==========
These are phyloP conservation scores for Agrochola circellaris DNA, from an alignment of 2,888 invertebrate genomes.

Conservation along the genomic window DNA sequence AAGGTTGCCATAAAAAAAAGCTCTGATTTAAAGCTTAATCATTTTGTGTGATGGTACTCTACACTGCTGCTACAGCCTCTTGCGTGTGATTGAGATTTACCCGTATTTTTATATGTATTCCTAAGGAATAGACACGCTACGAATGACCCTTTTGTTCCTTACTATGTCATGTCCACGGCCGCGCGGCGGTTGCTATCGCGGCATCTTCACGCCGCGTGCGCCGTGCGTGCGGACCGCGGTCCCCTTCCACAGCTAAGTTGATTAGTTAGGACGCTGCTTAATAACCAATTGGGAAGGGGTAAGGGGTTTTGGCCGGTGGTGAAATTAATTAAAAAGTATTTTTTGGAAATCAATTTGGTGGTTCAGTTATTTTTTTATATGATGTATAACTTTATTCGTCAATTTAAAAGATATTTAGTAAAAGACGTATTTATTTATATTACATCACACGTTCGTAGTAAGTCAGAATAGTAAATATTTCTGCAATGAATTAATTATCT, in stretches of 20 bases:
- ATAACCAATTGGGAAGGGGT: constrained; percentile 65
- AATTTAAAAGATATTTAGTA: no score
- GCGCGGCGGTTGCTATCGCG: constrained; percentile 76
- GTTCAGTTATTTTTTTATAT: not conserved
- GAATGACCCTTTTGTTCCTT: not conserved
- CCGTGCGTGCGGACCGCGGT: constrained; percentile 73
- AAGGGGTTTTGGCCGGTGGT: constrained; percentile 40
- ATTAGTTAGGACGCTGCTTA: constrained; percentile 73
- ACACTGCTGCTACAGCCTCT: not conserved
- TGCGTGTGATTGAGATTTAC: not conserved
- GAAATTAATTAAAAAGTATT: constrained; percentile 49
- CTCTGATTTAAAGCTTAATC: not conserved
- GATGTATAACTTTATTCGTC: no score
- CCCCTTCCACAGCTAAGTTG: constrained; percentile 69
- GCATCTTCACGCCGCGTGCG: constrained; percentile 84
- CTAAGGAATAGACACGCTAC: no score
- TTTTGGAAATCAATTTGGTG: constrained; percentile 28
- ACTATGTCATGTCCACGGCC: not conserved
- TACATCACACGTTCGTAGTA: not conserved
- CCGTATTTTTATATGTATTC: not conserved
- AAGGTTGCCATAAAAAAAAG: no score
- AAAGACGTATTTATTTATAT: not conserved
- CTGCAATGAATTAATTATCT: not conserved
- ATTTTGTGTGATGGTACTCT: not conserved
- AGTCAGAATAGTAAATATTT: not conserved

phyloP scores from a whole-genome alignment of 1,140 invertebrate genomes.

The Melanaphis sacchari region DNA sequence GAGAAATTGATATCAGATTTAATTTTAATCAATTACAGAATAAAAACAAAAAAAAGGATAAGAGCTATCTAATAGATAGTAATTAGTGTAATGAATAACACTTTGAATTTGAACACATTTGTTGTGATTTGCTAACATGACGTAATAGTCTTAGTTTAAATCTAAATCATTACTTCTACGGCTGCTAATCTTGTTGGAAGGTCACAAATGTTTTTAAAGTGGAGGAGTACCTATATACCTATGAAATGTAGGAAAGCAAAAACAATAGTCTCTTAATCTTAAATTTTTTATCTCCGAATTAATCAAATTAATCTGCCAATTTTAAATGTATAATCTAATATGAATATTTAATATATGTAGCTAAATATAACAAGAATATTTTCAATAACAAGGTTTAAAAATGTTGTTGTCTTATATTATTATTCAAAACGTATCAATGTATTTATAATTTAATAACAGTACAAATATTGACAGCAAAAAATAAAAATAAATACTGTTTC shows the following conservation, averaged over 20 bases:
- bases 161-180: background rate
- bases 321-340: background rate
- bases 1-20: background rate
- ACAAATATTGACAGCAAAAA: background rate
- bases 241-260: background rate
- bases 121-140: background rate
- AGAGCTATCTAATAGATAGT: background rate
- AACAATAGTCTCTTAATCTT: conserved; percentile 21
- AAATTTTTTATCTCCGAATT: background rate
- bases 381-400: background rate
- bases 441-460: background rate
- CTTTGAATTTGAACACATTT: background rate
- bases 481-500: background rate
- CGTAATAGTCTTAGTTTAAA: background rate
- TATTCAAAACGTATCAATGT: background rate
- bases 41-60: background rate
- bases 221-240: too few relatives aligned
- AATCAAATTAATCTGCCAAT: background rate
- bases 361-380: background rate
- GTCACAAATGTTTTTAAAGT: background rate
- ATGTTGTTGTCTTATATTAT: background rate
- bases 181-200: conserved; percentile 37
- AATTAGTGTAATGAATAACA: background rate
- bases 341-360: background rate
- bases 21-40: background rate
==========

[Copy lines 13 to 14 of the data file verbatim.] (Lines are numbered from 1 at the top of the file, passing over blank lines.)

- GAAATTAATTAAAAAGTATT: constrained; percentile 49
- CTCTGATTTAAAGCTTAATC: not conserved